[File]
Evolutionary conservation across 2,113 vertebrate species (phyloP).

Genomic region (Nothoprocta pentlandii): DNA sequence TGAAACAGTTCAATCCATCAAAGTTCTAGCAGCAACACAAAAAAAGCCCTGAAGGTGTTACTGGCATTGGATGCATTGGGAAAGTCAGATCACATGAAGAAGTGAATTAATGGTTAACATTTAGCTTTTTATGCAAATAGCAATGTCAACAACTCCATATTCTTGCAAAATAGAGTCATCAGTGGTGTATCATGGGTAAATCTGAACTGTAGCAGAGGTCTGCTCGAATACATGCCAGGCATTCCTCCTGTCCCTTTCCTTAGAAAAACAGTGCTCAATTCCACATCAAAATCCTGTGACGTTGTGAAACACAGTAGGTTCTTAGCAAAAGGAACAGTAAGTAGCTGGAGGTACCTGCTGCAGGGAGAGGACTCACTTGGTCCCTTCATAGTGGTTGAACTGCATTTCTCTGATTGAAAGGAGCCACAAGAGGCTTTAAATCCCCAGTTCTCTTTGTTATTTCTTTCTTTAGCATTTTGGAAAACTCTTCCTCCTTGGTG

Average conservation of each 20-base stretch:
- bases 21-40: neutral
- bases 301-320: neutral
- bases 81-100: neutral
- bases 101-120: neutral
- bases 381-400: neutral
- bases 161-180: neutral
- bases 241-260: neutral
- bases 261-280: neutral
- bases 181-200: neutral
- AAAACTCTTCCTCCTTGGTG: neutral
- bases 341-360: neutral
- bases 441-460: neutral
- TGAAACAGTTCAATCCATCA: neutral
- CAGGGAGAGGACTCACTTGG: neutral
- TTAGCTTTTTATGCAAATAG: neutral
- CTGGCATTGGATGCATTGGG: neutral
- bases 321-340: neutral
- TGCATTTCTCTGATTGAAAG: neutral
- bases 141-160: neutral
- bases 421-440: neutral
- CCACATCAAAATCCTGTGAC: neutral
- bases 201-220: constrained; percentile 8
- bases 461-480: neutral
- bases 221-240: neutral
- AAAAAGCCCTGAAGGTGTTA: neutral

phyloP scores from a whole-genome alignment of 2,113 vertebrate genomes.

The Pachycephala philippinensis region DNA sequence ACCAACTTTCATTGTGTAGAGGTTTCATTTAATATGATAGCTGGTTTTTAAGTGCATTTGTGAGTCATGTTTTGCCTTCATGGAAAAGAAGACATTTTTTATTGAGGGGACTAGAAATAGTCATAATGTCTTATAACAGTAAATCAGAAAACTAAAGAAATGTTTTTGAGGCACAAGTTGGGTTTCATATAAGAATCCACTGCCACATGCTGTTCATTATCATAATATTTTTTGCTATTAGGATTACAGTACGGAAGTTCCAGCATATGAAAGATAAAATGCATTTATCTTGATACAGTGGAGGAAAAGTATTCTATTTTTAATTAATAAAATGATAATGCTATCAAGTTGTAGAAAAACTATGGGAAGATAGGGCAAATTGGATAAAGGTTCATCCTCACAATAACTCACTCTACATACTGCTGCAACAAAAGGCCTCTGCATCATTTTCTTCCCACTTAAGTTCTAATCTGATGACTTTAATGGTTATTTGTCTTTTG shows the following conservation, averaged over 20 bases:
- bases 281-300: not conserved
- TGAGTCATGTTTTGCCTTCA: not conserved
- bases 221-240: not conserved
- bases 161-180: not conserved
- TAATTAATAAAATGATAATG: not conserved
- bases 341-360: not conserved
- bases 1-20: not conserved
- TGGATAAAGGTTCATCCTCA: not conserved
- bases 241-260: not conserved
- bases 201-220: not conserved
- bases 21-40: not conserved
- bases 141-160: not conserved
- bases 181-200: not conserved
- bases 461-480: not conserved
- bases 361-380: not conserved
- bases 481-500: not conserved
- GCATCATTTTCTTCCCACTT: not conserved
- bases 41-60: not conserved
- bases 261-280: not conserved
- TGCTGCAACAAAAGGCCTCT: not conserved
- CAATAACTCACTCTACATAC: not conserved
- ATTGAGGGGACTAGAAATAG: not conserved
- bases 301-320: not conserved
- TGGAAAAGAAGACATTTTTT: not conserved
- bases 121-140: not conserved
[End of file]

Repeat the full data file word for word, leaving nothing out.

Evolutionary conservation across 2,113 vertebrate species (phyloP).

Genomic region (Nothoprocta pentlandii): DNA sequence TGAAACAGTTCAATCCATCAAAGTTCTAGCAGCAACACAAAAAAAGCCCTGAAGGTGTTACTGGCATTGGATGCATTGGGAAAGTCAGATCACATGAAGAAGTGAATTAATGGTTAACATTTAGCTTTTTATGCAAATAGCAATGTCAACAACTCCATATTCTTGCAAAATAGAGTCATCAGTGGTGTATCATGGGTAAATCTGAACTGTAGCAGAGGTCTGCTCGAATACATGCCAGGCATTCCTCCTGTCCCTTTCCTTAGAAAAACAGTGCTCAATTCCACATCAAAATCCTGTGACGTTGTGAAACACAGTAGGTTCTTAGCAAAAGGAACAGTAAGTAGCTGGAGGTACCTGCTGCAGGGAGAGGACTCACTTGGTCCCTTCATAGTGGTTGAACTGCATTTCTCTGATTGAAAGGAGCCACAAGAGGCTTTAAATCCCCAGTTCTCTTTGTTATTTCTTTCTTTAGCATTTTGGAAAACTCTTCCTCCTTGGTG

Average conservation of each 20-base stretch:
- bases 21-40: neutral
- bases 301-320: neutral
- bases 81-100: neutral
- bases 101-120: neutral
- bases 381-400: neutral
- bases 161-180: neutral
- bases 241-260: neutral
- bases 261-280: neutral
- bases 181-200: neutral
- AAAACTCTTCCTCCTTGGTG: neutral
- bases 341-360: neutral
- bases 441-460: neutral
- TGAAACAGTTCAATCCATCA: neutral
- CAGGGAGAGGACTCACTTGG: neutral
- TTAGCTTTTTATGCAAATAG: neutral
- CTGGCATTGGATGCATTGGG: neutral
- bases 321-340: neutral
- TGCATTTCTCTGATTGAAAG: neutral
- bases 141-160: neutral
- bases 421-440: neutral
- CCACATCAAAATCCTGTGAC: neutral
- bases 201-220: constrained; percentile 8
- bases 461-480: neutral
- bases 221-240: neutral
- AAAAAGCCCTGAAGGTGTTA: neutral

phyloP scores from a whole-genome alignment of 2,113 vertebrate genomes.

The Pachycephala philippinensis region DNA sequence ACCAACTTTCATTGTGTAGAGGTTTCATTTAATATGATAGCTGGTTTTTAAGTGCATTTGTGAGTCATGTTTTGCCTTCATGGAAAAGAAGACATTTTTTATTGAGGGGACTAGAAATAGTCATAATGTCTTATAACAGTAAATCAGAAAACTAAAGAAATGTTTTTGAGGCACAAGTTGGGTTTCATATAAGAATCCACTGCCACATGCTGTTCATTATCATAATATTTTTTGCTATTAGGATTACAGTACGGAAGTTCCAGCATATGAAAGATAAAATGCATTTATCTTGATACAGTGGAGGAAAAGTATTCTATTTTTAATTAATAAAATGATAATGCTATCAAGTTGTAGAAAAACTATGGGAAGATAGGGCAAATTGGATAAAGGTTCATCCTCACAATAACTCACTCTACATACTGCTGCAACAAAAGGCCTCTGCATCATTTTCTTCCCACTTAAGTTCTAATCTGATGACTTTAATGGTTATTTGTCTTTTG shows the following conservation, averaged over 20 bases:
- bases 281-300: not conserved
- TGAGTCATGTTTTGCCTTCA: not conserved
- bases 221-240: not conserved
- bases 161-180: not conserved
- TAATTAATAAAATGATAATG: not conserved
- bases 341-360: not conserved
- bases 1-20: not conserved
- TGGATAAAGGTTCATCCTCA: not conserved
- bases 241-260: not conserved
- bases 201-220: not conserved
- bases 21-40: not conserved
- bases 141-160: not conserved
- bases 181-200: not conserved
- bases 461-480: not conserved
- bases 361-380: not conserved
- bases 481-500: not conserved
- GCATCATTTTCTTCCCACTT: not conserved
- bases 41-60: not conserved
- bases 261-280: not conserved
- TGCTGCAACAAAAGGCCTCT: not conserved
- CAATAACTCACTCTACATAC: not conserved
- ATTGAGGGGACTAGAAATAG: not conserved
- bases 301-320: not conserved
- TGGAAAAGAAGACATTTTTT: not conserved
- bases 121-140: not conserved